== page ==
I wanted to re-visit some topics related to digital citizenship for parents and to provide resources. In this first post, we’ll look at video games.
That video was from 2013, and I wanted to update the video with a few take-aways.
- Video games are poised to take-over Hollywood soon in terms of value for an industry; we’re expecting video games to become far more immersive and life-like, as evidenced by technologies such as the Oculus Rift and Microsoft Kinect.
- Video games are not inherently bad, but with all activities, moderation is likely key. Some video games are designed to be addictive, and mastery of the game may require several hundred hours of screen time. Talk to your child about what values you can agree upon or uphold for reasonable game playing.
- Like popular music and popular movies, there is a game industry built around games that include content that may well be inappropriate for your child, with themes of violence, sex, and drugs. Consult the video game ratings guide and investigate what ratings games you are purchasing hold.
- Games are becoming increasingly social (it’s more fun to play with a real person than a machine). Some games allow for open chat (audio or typed) or may have associated social platforms that allow for direct communication with other game players. Participation in these social spaces could expose your child to inappropriate language or images. Talk with your child to understand their interest in games and ask them to show you how players can interact online.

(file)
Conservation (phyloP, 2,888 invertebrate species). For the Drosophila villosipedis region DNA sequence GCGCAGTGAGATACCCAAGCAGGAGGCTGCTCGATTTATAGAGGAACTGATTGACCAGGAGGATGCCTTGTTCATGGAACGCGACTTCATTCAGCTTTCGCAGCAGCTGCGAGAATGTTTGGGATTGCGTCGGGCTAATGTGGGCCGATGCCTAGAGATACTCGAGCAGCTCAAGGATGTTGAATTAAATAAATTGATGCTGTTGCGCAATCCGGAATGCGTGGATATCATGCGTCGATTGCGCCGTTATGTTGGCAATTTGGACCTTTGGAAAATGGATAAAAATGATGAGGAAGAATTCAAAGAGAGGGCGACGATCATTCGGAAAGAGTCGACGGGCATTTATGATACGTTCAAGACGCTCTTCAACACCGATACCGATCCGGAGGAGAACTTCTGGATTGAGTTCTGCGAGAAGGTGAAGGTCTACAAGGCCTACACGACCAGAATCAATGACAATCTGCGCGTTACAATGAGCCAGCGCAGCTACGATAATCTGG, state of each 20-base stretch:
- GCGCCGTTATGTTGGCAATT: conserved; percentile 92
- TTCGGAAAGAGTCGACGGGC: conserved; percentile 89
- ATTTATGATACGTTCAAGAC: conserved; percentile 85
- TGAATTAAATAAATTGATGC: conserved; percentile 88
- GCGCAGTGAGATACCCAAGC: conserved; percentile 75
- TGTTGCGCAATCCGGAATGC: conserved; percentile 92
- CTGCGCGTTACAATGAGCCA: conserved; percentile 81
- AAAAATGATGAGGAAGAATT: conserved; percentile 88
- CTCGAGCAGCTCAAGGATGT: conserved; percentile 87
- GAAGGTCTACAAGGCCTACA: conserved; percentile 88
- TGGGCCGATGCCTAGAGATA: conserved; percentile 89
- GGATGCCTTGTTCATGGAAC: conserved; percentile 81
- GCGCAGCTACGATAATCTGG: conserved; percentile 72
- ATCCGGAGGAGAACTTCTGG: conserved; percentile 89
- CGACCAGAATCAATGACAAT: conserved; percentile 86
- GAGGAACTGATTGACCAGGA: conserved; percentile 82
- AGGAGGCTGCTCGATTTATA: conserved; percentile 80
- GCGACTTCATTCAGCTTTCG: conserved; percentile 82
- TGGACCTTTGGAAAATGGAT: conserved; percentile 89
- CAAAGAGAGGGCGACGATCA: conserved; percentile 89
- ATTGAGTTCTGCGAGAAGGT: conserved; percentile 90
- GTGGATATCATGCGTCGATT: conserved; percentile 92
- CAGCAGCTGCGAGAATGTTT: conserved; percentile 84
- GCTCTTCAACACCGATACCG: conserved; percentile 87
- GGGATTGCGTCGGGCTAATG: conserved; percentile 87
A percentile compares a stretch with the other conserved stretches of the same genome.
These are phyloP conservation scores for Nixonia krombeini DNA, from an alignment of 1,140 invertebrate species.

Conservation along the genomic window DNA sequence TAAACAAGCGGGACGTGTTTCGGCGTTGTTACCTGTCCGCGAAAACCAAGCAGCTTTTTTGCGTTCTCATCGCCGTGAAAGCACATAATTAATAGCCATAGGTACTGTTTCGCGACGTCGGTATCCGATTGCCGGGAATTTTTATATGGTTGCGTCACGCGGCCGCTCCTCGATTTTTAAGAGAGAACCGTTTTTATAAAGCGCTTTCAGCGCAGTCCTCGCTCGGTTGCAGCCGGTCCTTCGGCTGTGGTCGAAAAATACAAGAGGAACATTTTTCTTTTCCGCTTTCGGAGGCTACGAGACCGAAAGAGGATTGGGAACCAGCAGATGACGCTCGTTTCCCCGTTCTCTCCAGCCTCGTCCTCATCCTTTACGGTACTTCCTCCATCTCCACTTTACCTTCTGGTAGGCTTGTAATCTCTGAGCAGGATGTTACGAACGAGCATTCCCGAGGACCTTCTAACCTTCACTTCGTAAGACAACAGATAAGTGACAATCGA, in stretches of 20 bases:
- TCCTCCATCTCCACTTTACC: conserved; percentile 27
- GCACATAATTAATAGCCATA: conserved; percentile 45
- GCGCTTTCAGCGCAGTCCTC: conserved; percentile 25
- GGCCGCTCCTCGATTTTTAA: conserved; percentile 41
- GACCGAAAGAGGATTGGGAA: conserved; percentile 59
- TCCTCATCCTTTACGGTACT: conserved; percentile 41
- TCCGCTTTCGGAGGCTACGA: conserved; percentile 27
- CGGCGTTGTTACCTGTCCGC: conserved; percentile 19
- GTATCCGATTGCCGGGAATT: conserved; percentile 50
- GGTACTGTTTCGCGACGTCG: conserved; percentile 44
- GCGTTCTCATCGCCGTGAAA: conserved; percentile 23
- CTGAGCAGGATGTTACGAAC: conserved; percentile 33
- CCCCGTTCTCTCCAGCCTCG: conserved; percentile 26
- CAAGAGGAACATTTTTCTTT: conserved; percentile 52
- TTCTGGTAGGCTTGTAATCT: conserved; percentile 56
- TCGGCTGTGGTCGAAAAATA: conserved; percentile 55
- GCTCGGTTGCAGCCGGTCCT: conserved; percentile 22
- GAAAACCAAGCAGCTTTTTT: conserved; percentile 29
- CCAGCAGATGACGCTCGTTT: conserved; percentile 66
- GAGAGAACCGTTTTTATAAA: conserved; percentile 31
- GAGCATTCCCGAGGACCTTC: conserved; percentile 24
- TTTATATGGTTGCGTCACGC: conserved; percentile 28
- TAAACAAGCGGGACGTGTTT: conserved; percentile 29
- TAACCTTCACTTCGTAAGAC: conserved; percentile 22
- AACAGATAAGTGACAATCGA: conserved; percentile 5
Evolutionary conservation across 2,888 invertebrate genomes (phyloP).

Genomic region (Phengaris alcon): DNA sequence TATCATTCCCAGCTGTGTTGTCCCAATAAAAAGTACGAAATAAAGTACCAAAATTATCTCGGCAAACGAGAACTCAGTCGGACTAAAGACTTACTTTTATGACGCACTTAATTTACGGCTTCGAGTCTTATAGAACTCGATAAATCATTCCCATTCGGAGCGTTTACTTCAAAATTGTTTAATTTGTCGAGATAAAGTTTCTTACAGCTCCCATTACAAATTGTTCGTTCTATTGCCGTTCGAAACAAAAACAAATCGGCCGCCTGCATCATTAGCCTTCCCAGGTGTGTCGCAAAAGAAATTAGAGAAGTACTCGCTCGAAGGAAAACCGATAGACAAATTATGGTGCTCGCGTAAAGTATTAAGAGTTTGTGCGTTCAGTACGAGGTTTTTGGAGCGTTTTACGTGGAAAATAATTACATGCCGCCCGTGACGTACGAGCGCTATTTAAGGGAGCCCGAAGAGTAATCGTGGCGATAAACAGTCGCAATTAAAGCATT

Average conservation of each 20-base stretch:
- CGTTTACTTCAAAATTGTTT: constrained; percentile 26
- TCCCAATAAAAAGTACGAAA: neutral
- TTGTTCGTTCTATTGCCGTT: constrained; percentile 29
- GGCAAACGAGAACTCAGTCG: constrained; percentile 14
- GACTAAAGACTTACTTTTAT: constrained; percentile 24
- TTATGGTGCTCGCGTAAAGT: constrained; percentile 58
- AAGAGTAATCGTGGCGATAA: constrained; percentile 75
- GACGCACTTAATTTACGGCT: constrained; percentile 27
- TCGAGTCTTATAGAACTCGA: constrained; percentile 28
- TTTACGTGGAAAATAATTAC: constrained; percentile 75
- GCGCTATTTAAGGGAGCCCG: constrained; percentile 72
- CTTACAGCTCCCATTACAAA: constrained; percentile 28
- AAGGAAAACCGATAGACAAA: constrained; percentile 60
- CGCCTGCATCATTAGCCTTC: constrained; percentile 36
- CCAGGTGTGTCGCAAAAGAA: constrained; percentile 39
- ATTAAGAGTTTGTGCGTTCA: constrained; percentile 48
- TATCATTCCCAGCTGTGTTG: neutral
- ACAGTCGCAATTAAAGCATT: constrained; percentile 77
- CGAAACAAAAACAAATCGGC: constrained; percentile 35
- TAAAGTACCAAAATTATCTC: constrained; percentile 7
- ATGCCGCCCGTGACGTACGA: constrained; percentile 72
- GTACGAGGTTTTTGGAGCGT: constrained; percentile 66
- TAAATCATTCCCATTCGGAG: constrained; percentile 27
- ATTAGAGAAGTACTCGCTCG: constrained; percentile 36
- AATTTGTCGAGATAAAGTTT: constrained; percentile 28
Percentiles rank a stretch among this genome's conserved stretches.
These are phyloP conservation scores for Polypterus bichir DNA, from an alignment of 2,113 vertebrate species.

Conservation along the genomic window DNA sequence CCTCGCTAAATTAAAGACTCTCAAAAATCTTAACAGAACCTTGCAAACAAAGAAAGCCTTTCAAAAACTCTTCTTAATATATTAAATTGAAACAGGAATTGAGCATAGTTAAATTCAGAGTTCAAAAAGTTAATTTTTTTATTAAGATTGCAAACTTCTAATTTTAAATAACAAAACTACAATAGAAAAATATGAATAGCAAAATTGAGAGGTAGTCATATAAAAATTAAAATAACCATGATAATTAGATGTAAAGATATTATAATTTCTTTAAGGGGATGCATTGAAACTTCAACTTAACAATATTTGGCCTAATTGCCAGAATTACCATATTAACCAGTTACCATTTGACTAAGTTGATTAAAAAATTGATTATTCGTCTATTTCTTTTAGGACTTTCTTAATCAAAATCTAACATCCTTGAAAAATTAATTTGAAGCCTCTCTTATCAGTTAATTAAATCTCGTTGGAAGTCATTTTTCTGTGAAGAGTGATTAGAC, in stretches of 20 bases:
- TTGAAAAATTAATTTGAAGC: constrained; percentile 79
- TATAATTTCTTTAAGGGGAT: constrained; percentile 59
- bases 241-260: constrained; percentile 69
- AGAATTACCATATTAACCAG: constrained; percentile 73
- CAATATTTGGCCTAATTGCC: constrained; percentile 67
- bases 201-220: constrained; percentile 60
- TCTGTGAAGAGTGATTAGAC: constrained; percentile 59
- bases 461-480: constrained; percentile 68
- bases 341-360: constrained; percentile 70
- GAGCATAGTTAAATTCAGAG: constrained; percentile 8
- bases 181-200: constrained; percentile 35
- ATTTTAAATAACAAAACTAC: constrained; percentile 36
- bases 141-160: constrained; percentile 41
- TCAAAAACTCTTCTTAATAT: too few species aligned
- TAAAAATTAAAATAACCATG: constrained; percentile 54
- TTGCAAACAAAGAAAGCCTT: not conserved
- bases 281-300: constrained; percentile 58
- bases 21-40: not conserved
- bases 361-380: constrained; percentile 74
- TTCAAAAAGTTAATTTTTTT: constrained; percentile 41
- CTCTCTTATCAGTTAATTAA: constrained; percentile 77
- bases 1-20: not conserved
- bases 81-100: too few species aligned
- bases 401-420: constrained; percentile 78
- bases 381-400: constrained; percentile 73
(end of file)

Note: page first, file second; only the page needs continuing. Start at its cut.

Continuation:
- Look at parent guides for ideas about what lurks beyond a cool sounding game. And, if we may, invite yourself to play with your child (whether it’s a game designed for a mobile device or a console game, or one designed for playing on a PC).
- Games, by design, can be a fantastic medium for learning and for entertainment. Just like with food, some treats (or too much one of one food) may not be a good idea for our overall health. Games by design are made to challenge us, reward us, and to engage our attention.